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Why I Decided Against a Traditional Book Trailer

I decided against making a book trailer for The Telling. Sort of.

Not so for The Resurrection. It was my first published novel and I almost felt obligated to go all in. Which I did. But rather than assemble my own video, a common practice for many authors, I really wanted to put my best foot forward and decided to hire an indie filmmaker.  Brian Thomas Barnhart was a member of our church. I laid out my vision for the project, we discussed details, and set a price. (You can see some stills from the video shoot for The Resurrection trailer as well as the finished product HERE.) After paying Brian, purchasing a soundtrack and some stock photography, the total spent was about 500 bucks. That was a year ago. So was it worth it?

That’s the question I asked myself when it came time to decide on a possible trailer for my second novel.

The Resurrection has almost 550 views on YouTube and on Vimeo, 261. So the trailer has been viewed about 800 times in one year. That’s okay, I guess. But how do I determine whether someone bought the book as a result of the trailer? Perhaps that’s the wrong question. Did the trailer make any difference at all? Would I have sold less books without that $500 investment? Honestly, I doubt it.

I’ve seen some pretty cheesy trailers by authors, even big name authors. So, apparently, a great trailer is not a necessity for sales. Most range in quality from a couple of stills set to music or some cartwheeling slides, to a full production with actors and licensed music. Occasionally, some of the bigger publishing houses will spring for trailers for an established author or a promising newbie (as Tyndale did for writer friend Gina Holmes).

Nevertheless, the more I thought about it, the more I considered doing something different for The Telling… if I did anything at all. Mind you, I was really pleased with the end product for The Resurrection. But the more I listened to opinions, the less I was sold on the importance of a trailer.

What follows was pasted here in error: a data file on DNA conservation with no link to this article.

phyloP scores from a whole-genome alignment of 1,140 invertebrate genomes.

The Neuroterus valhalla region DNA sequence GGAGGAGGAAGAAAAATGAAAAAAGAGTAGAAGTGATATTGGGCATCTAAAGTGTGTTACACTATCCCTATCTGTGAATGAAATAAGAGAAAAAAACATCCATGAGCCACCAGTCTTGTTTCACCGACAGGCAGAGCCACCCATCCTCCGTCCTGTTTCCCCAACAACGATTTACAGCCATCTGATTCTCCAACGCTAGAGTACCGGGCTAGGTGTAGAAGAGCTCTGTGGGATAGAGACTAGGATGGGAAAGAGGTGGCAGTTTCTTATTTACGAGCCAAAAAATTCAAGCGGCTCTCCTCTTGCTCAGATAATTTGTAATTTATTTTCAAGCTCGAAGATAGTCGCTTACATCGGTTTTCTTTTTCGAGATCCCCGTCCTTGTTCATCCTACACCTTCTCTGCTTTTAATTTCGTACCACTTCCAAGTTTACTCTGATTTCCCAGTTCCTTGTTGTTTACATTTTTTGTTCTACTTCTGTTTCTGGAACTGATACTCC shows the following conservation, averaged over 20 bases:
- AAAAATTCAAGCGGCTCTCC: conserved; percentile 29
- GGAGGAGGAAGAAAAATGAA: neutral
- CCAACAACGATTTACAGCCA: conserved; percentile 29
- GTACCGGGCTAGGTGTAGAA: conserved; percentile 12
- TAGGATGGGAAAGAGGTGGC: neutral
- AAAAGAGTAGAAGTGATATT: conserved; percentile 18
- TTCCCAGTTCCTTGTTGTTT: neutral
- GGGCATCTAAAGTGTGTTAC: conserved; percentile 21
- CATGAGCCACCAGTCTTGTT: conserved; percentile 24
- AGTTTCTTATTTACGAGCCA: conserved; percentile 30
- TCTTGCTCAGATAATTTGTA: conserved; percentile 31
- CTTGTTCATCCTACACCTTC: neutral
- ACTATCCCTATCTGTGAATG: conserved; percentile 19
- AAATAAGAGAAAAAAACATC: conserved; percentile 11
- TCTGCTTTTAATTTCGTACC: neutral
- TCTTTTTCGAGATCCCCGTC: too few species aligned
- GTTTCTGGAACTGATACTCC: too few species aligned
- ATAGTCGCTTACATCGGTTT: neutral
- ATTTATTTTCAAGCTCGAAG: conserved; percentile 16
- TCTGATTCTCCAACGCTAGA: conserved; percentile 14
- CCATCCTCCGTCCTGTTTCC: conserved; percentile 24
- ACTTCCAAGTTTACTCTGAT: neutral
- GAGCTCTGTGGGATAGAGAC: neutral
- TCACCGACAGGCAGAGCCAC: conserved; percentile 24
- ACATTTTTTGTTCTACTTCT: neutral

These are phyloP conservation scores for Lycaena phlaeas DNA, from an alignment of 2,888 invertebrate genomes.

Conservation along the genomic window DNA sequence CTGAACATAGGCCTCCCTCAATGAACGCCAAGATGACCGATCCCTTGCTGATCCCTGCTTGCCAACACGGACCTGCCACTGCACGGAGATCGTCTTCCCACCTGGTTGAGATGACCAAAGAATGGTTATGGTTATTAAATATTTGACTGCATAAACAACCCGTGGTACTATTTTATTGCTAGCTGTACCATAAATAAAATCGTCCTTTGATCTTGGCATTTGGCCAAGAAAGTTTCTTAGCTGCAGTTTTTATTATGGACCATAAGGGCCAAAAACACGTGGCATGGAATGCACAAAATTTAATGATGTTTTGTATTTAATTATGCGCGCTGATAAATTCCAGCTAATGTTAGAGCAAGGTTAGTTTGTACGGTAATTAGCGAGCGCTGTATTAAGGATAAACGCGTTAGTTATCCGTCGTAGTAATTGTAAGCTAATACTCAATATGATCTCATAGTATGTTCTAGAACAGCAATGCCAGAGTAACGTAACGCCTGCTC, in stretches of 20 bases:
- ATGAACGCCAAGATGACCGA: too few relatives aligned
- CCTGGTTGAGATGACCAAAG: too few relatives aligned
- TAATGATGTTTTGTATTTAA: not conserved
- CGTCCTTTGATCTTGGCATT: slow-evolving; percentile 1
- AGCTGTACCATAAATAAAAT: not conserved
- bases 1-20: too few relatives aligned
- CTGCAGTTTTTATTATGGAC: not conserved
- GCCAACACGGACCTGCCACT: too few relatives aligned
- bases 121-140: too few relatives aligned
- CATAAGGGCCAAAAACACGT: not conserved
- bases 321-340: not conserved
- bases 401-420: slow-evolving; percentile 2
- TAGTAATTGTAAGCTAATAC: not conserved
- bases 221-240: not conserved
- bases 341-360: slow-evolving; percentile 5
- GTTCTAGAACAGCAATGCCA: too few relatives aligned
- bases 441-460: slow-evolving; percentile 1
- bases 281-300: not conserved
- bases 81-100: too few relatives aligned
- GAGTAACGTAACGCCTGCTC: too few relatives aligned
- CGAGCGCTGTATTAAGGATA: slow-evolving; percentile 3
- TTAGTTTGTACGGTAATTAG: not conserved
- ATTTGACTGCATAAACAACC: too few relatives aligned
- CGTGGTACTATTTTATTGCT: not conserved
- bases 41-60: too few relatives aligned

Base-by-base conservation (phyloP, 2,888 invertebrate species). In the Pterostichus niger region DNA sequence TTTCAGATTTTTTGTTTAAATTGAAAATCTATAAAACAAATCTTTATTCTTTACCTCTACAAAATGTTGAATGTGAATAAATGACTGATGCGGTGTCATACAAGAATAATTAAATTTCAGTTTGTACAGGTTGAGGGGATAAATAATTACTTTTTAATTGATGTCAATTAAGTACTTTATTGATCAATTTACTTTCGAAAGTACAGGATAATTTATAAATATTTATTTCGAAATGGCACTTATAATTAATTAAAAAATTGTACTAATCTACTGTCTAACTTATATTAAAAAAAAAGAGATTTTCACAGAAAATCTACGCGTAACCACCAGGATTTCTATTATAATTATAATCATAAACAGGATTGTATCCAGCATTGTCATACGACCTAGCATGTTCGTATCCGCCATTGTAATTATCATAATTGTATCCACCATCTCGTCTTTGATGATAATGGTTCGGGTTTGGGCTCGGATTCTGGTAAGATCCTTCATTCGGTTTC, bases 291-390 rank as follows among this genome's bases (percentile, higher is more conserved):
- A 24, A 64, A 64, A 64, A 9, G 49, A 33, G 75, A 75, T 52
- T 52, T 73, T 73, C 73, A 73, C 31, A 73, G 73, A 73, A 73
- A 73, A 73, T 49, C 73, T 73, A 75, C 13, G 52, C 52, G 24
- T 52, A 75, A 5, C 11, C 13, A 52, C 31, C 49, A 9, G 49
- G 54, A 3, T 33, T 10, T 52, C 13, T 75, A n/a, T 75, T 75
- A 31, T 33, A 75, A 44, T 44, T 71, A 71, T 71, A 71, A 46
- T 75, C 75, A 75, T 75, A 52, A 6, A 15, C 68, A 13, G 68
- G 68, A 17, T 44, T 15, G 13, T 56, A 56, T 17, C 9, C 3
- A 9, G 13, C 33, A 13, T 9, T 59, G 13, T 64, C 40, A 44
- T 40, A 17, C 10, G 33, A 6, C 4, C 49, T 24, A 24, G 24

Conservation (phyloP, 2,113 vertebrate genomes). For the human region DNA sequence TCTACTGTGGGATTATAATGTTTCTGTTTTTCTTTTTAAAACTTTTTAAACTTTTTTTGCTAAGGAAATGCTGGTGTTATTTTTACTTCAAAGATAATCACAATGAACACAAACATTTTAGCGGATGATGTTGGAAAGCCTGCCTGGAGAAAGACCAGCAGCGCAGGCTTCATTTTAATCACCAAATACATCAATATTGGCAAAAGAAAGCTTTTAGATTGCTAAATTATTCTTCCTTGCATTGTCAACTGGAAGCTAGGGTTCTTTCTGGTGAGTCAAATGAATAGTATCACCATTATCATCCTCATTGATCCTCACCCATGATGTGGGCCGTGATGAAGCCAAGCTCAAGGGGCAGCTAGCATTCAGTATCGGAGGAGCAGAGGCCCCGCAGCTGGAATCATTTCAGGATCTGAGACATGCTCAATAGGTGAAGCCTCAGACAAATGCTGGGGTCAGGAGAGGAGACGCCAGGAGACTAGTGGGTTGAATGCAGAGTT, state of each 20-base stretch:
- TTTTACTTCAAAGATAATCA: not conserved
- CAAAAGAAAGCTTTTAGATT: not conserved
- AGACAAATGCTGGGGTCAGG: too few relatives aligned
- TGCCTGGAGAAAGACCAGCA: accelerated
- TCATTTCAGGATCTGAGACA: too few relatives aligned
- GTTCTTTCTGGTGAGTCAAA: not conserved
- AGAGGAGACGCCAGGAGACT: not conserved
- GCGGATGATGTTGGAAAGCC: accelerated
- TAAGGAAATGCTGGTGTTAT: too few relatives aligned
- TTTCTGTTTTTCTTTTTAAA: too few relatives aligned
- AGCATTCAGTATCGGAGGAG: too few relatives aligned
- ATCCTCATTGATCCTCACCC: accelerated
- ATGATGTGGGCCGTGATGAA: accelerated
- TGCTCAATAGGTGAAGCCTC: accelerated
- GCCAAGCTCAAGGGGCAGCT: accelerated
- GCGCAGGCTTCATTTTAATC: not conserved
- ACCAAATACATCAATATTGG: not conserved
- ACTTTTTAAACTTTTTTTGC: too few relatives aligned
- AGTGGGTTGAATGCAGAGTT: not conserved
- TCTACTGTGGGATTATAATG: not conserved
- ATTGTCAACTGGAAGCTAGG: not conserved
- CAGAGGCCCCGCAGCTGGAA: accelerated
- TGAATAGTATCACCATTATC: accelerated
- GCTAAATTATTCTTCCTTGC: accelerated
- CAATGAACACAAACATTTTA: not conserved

Sure, a book trailer adds an audio-visual layer to your story. You can create a vibe to your novel that communicates its mood — fast-paced, frenetic music, swooning violins, or creepy chimes. However, it seems you can only build on excitement that already exists. If readers are already interested in you and your books, a trailer might stoke that. For this reason, I’ve come to believe that the blurb for your book is far more important than a trailer. If the reader is intrigued by the plot, they may watch the trailer. If they’re not grabbed by the blurb, chances are slim that a trailer will convince them.

Which is why I decided to mix it up and concentrate on discussing the plot for my next novel rather than taking time on a traditional book trailer. It’s a little longer than your normal trailer, running just under four minutes. But it’s kind of laid back, I think. You’re not subjected to a barrage of sights or sounds. Yes, there’s some visual elements with a few stock photos. But the process was SO much easier and less expensive than my first go-round. My daughter Alayna did a wonderful job putting this together (you can see more of Alayna’s work at her website, Light Frame Photo). And did I mention how less stressful and expensive this trailer was than my first?

But as to its effectiveness, the jury’s out. Currently, it’s received a modest 116 YouTube views. I’ll probably embed the video in my sidebar for a while as the novel launches, but until someone can establish that book trailers really matter, I’ll remain skeptical.

Anyway, I’d love to know your thoughts about the effectiveness — or ineffectiveness — of the trailer for The Telling. And, overall, how important do you think trailers are for an author?